The Nicaraguan Habano wrapper glisten with great color. There’s a lot of veins, but to the touch, the Master Blends 1 doesn’t appear to have any. Quite frankly, the wrapper is absolutely spectacular. The roll throughout the box-pressed Churchill is solid throughout, although the box-press appears to be a bit uneven almost nine years later. Aroma from the wrapper is very strong with some sweet nuts, aged leather and zero harshness, truly an example of how a strong Nicaraguan cigar can age well. Foot smells a bit AGANORSA to me. There’s the sweet brownie cocoa and red pepper, it smells great, but you also could easily confuse this with a lighter rendition of the Viaje Holiday Blend 2009. Cold draw is perfect in terms of draw, just a bit tight, but the flavor is fortunately much like the foot with the sweet brownie cocoa and red pepper. I actually wrote down, something Brooks would love, a full mixture of sweetness and pepper.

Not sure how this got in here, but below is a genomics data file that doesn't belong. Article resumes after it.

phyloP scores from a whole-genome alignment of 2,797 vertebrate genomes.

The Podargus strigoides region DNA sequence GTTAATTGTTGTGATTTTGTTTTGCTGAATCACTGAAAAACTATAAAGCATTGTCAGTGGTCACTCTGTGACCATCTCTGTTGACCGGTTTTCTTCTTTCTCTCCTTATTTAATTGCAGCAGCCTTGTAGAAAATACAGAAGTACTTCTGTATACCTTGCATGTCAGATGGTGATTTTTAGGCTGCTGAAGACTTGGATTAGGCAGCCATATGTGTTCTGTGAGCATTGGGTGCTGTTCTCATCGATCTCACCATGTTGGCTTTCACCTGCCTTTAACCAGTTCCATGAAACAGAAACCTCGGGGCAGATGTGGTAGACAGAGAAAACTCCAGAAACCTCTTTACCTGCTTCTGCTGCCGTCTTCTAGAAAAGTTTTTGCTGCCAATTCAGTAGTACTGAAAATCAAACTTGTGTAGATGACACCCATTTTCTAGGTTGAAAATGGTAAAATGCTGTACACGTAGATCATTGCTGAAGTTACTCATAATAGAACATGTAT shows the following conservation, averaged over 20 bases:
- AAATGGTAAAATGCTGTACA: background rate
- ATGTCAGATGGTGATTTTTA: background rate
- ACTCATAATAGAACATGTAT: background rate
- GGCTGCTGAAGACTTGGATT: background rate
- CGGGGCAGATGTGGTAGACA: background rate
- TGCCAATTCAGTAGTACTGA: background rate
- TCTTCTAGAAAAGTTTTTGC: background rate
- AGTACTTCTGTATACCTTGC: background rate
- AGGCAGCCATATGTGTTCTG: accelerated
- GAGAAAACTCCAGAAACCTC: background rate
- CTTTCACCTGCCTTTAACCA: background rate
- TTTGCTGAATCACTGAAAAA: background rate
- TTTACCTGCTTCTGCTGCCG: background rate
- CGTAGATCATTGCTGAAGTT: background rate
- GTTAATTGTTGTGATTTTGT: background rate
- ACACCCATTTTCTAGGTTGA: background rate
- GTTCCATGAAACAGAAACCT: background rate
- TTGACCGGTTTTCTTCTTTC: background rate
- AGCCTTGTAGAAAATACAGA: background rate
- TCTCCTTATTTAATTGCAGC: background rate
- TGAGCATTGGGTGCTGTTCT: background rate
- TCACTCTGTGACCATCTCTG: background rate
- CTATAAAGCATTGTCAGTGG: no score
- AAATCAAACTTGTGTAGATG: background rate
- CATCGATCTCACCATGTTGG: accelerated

It begins the first third with a semi-bitter sweet nuts that is definitively full over cedar, sweet earth and a black pepper that comes and goes. As expected, the Master Blends 1 exhibits a smoke production and draw that are flawless. Eventually, the Master Blends 1 Churchill settles to a sweet nut over earth, a tamed black pepper and cocoa. It’s full, smooth and complex with even a bit of honey coming through.
Into the second third and there is a lot more pepper. The Master Blends really turns much closer to what the aroma (read AGANORSA) was like. There’s a lot of sweetness and red pepper, but the cigar also shows a bit of sourness, some earth and herbal hints. Flavor is still full and pretty smooth, admittedly not to the ethereal levels of the first third, but I’m not going to complain. While the burn line is a bit thick, it’s even and producing great chunks of white ash.
The final third of the Master Blends 1 Churchill is the part where concern is at least somewhat valid. It’s still very much full and complex, but the earthiness and sour notes have really molded together into one making it very challenging to define the notes of cocoa, cedar and the sweetness. To the end, the cigar burns wonderfully, which is really a true joy when you are smoking something that is getting closed to a decade old.